As usual, especially from a Democratic administration that desires and generally has the political support of the unions, it is a mixed-bag. Steinhaus states early on in one article, “I want us to be fastest growing in the country is in student achievement.” That is a worthwhile goal, but he offers few specifics as to how he plans to actually reach that goal.
Interestingly, Steinhaus speaks favorably of “short cycle assessments.” That means testing along the lines of what was considered controversial under the Martinez Administration.
He discusses charter schools (New Mexico’s most notably form of “school choice.” And, while he doesn’t seem to oppose them, he tempered his support saying, “we have to be thoughtful about the impact it has on the rest of the schools and the community. If it impacts funding in a negative way, we’ll have to sit down and look and see if that’s being helpful or if it’s getting in the way.”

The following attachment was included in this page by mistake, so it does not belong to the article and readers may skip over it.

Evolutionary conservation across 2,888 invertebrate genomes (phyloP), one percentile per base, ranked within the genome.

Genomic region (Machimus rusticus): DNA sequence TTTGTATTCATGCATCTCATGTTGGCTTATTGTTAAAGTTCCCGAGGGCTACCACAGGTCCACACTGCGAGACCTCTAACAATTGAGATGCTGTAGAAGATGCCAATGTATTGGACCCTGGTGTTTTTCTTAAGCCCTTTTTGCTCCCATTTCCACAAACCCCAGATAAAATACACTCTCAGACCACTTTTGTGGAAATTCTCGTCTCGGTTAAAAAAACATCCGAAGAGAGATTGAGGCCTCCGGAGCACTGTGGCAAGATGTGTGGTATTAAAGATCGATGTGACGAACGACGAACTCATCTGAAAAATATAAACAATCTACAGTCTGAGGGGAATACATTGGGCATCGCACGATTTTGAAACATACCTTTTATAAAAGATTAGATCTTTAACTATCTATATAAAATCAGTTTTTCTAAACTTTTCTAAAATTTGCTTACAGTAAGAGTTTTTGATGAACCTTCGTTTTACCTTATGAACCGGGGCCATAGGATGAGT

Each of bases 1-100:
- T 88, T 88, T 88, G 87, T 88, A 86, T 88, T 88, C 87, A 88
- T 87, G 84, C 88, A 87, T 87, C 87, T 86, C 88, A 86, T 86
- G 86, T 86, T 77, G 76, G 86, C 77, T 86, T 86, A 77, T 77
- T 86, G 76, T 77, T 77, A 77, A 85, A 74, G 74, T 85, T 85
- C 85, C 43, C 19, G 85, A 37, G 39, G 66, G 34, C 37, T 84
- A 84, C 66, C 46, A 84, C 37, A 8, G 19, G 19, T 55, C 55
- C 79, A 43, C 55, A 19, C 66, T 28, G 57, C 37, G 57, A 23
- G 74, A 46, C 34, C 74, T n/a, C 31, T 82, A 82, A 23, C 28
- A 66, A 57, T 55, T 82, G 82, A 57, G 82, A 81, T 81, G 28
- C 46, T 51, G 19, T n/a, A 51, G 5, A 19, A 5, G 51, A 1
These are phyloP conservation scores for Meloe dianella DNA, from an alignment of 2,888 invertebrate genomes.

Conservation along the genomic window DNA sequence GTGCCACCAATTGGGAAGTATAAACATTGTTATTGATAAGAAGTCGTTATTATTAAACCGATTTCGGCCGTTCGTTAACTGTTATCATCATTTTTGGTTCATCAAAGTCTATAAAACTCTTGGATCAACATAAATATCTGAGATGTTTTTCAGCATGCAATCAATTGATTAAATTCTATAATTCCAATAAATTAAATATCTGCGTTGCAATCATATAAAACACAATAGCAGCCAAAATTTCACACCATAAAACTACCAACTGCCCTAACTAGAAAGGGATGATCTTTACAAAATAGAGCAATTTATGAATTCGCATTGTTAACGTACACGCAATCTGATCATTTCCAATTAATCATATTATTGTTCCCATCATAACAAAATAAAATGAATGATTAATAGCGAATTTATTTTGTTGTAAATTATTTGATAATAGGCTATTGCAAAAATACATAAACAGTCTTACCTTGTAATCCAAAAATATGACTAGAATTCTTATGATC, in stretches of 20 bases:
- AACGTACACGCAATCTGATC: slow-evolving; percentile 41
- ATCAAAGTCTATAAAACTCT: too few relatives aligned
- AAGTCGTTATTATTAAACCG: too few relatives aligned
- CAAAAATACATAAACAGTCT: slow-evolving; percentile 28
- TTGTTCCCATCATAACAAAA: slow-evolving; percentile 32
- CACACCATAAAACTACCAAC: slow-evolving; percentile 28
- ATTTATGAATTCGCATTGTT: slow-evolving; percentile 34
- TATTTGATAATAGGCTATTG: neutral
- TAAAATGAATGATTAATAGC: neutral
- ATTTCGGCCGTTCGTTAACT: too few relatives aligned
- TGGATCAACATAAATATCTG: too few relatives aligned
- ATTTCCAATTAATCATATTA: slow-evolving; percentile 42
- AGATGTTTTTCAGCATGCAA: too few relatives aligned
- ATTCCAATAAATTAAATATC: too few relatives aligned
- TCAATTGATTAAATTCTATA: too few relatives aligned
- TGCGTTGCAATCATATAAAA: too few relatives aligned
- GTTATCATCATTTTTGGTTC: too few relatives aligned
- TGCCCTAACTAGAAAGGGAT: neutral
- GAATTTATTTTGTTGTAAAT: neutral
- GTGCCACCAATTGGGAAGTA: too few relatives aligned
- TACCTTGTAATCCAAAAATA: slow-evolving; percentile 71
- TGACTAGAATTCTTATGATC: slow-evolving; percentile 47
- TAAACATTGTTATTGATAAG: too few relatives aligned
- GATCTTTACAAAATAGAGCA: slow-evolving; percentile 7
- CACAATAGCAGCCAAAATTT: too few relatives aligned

Not exactly a ringing endorsement or call to improve the existing law in order to make them an even better option.
Steinhaus doesn’t have a strong position on “social promotion” one way or the other.
Finally and to his credit, Steinhaus seems unwilling to use the cop-out that New Mexico kids can’t learn due to poverty. He specifically draws a distinction between poverty and literacy problems and discusses ways in which the system can help impoverished children.
Broader school choice policies or COVID policies like masking in classrooms were not discussed in the interviews.